i use Digital calipers quite often in woodwork and generally work in Imperial but with the push of a button it’s converted to metric. Anything longer than my caliper is Imperial. Although I have a 40 inch Digital read out . I think with the advent of the digital readouts for the machine now days it’s pretty easy for anybody to work with any tolerance now. It’s most greatest asset is to Repeatable set up’s . Still set all my knives To decimal inches
    Last edited by jack forsberg; 05-02-2018 at 8:09 AM.
    jack
    English machines

  12. #12
    Join Date
    Mar 2009
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    Canada
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    107
    Lets be honest almost every measurement done in North America that is metric is just a conversion from Imperial measurement, that's why we get some of the wacky numbers seen on drawings. Use what your brain was originally trained to use and convert when/if needed. Like Jack said it's typically with a press of a button. Like Wayne said its been about 40 years since the conversion in both of our countries, I don't know about his but Canada is a still a mish mash of Imperial with adapted metric measurement.

  13. #13
    Join Date
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    If I'm the furniture designer, it's metric.

    If I have a plan in Imperial units, then I use that.

    I find metric a lot easier to use and design with, for example I'll make stock 20mm thick, makes for easy arithmetic. It helps that my planer is metric as well..........Rod.

  14. #14
    Join Date
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    At my age I've lived through the attempts at conversion from imperial to metric in the U.S.. The result is I am pretty comfortable with both for lengths and volumes. Still not good at guesstimating KPH but, I was never really good at MPH either ;-)
    She said “How many woodworking tools do you need?”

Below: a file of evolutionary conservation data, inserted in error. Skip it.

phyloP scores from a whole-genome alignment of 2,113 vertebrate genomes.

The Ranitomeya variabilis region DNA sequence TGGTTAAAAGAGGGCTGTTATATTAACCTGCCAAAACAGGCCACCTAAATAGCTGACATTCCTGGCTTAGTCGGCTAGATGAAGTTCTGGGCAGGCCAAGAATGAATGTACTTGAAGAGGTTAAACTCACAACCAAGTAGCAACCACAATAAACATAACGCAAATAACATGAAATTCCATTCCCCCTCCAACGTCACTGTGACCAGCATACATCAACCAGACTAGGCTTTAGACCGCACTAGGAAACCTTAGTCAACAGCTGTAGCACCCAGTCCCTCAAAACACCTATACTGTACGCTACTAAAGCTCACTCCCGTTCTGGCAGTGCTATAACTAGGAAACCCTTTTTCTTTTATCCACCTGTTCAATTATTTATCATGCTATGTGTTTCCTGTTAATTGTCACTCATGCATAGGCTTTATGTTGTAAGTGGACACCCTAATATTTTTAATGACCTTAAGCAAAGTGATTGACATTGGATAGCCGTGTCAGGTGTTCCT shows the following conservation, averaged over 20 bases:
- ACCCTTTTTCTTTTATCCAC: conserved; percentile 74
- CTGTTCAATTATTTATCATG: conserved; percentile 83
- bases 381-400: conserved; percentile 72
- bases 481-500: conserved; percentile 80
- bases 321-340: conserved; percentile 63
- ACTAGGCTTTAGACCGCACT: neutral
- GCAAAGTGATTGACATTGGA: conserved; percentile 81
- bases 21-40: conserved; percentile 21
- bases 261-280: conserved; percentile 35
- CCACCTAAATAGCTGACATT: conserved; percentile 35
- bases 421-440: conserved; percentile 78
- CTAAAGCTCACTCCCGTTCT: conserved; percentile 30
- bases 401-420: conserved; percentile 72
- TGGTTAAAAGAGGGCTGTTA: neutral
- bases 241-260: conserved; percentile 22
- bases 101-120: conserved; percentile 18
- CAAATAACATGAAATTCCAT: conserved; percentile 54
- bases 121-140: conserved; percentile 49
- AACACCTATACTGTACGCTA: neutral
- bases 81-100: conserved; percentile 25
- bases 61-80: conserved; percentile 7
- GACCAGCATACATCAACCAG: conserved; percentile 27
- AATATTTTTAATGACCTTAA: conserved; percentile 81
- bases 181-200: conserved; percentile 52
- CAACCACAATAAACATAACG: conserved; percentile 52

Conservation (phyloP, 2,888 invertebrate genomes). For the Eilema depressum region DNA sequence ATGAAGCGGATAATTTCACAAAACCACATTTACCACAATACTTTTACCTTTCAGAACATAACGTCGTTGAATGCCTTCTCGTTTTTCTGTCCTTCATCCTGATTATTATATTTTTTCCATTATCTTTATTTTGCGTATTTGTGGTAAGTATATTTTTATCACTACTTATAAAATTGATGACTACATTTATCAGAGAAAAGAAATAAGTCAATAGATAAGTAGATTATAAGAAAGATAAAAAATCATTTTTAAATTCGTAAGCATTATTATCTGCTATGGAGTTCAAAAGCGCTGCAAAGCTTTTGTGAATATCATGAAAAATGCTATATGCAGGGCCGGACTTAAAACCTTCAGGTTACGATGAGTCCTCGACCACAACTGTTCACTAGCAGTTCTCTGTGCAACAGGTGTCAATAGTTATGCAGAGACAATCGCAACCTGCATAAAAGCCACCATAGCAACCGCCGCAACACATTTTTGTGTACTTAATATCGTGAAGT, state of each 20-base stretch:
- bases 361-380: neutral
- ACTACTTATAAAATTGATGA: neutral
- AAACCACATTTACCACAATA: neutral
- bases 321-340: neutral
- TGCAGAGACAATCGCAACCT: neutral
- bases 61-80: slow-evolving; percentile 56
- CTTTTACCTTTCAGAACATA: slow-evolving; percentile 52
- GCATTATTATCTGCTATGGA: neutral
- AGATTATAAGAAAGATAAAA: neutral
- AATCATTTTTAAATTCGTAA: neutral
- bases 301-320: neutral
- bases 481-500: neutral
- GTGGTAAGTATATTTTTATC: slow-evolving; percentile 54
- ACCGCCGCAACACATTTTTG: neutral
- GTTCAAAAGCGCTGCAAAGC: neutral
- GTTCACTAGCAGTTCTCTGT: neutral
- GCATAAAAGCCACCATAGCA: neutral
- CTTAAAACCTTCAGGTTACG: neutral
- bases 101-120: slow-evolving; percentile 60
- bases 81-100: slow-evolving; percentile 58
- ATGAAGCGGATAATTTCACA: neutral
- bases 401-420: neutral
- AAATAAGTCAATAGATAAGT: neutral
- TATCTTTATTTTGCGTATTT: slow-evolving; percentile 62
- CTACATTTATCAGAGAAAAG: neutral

I said “Why? Do you know someone who is selling some?”


  15. #15
    Quote Originally Posted by Matt Mattingley View Post
    I’m somewhat of an old gear head Imperial system . I’ve come to the point that I don’t even like writing down fractions anymore. I’d rather write down decimals of an inch (ie.12.656 than 12 21/32)

    If I’m calling it out, to be cut by a partner, I work to 1/16” Light, half, or heavy. This gets me close to 1/64”

    One of my newer machines is metric(planer). Some of my more recent drawings are now metric. But I still preferre to use Imperial. 95% of my machines are imperial and all my measuring instruments are Imperial.

    How goes your struggle?

    How many guys are still using the vernier scale for 1/128 or 1/256???

    Thank you 25.4!
    I think better in imperial, that is, I can envisage 12" more easily than 300mm. 48" or 4' is easier than 1200mm (actually 1219mm roughly). So when I measure up, to gauge the size of something, I prefer imperial.

    However, when I draw up a plan, computing fractions is a pain. For example, 4 3/4" + 3 1/16" = aaaaahhhh!! I much rather go 120mm (because you would use round numbers) + 75mm = 195mm. So much easier! So, metric for drawing up.

    Now tape measures and scales are very imprecise for multiples, such with the many drawer blades I need to mark in the apothecary chest I am building. Far better to use dividers ...



    The other tool to use when transferring measurements is a cutting gauge.



    Regards from Perth

    Derek